"Everything at the ranch is perfectly horrid," Evadna complained pathetically, leaning back in the rocking-chair. "I'd just as soon be shut up in a graveyard. You can't IMAGINE what it's like, Georgie, since those horrible men came and camped around all over the place! All yesterday afternoon and till dark, mind you, the boys were down there shooting at everything but the men, and they began to shoot back, and Aunt Phoebe was afraid the boys would be hit, and so we all went down and-oh, it was awful! If Grant hadn't come home and stopped them, everybody would have been murdered. And you should have heard how they swore at Grant afterward! They just called him everything they could think of for making them stop. I had to sit around on the other side of the house-and even then I couldn't help hearing most of it.

"And to-day it is worse, because they just go around like a lot of dummies and won't do anything but look mean. Aunt Phoebe was so cross-CROSS, mind you!-because I burnt the jam. And some of the jumpers are missing, and nobody knows where they went-and Marie has got the toothache worse than ever, and won't go and have it pulled because it will HURT! I don't see how it can hurt much worse than it does now-she just goes around with tears running down into the flannel around her face till I could SHAKE her!" Evadna laughed-a self-pitying laugh, and rocked her small person violently. "I wish I could have an office and live in it and telegraph things to people," she sighed, and laughed again most adorably at her own childishness. "But really and truly, it's enough to drive a person CRAZY, down at the ranch!"

"For a girl with a brand-new sweetheart-" Miss Georgie reproved quizzically, and reached for the inevitable candy box.

"A lot of good that does, when he's never there!" flashed Evadna, unintentionally revealing her real grievance. "He just eats and goes-and he isn't even there to eat, half the time. And when he's there, he's grumpy, like all the rest." She was saying the things she had told herself, on the way up, that she would DIE rather than say; to Miss Georgie, of all people.

"I expect he's pretty worried, chicken, over that land business." Miss Georgie offered her candy, and Evadna waved the box from her impatiently, as if her spirits were altogether too low for sweets.


I'm very sure I'M not to blame for those men being there," she retorted petulantly. "He"-she hesitated, and then plunged heedlessly on-"he acts just as if I weren't anybody at all. I'm sure, if he expects me to be a doll to be played with and then dumped into a corner where I'm to smile and smile until he comes and picks me up again-"

"Now, chicken, what's the use of being silly?" Miss Georgie turned her head slightly away, and stared out of the window. "He's worried, I tell you, and instead of sulking because he doesn't stay and make love-"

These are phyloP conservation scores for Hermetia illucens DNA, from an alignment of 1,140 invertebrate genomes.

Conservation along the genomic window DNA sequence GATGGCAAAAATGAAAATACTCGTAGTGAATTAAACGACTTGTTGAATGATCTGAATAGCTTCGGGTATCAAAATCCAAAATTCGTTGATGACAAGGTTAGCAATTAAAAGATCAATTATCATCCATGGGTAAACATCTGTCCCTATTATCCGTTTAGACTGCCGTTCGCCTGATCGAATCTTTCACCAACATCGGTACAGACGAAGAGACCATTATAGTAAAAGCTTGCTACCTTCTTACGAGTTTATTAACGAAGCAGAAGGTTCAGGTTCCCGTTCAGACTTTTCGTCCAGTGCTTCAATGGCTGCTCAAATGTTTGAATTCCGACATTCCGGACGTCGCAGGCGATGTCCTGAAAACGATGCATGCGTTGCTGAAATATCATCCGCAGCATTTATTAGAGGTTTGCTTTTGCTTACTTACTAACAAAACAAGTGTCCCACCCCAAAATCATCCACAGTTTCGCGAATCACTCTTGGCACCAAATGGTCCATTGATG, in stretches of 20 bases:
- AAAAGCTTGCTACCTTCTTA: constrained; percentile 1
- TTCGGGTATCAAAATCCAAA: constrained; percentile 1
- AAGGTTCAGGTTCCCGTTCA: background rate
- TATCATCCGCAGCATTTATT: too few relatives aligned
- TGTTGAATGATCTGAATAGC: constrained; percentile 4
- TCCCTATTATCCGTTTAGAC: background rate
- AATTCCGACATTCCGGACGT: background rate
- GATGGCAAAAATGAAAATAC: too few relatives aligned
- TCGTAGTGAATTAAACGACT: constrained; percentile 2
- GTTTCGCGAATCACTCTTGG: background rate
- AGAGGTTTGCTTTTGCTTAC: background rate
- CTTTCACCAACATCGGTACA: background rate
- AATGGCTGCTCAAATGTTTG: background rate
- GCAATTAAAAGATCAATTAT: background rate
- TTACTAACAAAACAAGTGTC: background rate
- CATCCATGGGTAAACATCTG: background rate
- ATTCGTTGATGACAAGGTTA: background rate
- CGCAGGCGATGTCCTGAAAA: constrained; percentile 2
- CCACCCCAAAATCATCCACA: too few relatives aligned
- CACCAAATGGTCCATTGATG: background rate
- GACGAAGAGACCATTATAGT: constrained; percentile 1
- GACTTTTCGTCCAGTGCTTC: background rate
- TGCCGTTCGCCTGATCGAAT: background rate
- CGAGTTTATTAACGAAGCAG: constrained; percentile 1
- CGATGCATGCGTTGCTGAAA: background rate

"Well, upon my word! Just as if I wanted-"

"You really ought to help him by being kind and showing a little sympathy, instead-"

"It appears that the supply of sympathy-"

"Instead of making it harder for him by feeling neglected and letting him see that you do. My Heavens above!" Miss Georgie faced her suddenly with pink cheeks. "When a man is up against a problem-and carries his life in his hand-"

"You don't know a thing about it!" Evadna stopped rocking, and sat up very straight in the chair. "And even if that were true, is that any reason why he should AVOID me? I'M not threatening his life!"

"He doesn't avoid you. And you're acting sillier than I ever supposed you could. He can't be in two places at once, can he? Now, let's be sensible, chicken. Grant-"

"Oh-h!" There was a peculiar, sliding inflection upon that word, which made Miss Georgie's hand shut into a fist.

"Grant"-Miss Georgie put a defiant emphasis upon it-"is doing all he can to get to the bottom of that jumping business. There's something crooked about it, and he knows it, and is trying to-"

"I know all that." Evadna interrupted without apology.

"Well, of course, if you DO-then I needn't tell you how silly it is for you to complain of being neglected, when you know his time is all taken up with trying to ferret out a way to block their little game. He feels in a certain sense responsible-"

"Yes, I know. He thinks he should have been watching somebody or something instead of-of being with me. He took the trouble to make that clear to me, at least!" Evadna's eyes were very blue and very bright, but there was no look of an angel in her face.

Miss Georgie pressed her lips together tightly for a minute. When she spoke, she was cheerfully impersonal as to tone and manner.

"Chicken, you're a little goose. The man is simply crazy about you, and harassed to death with this ranch business. Once that's settled-well, you'll see what sort of a lover he can be!"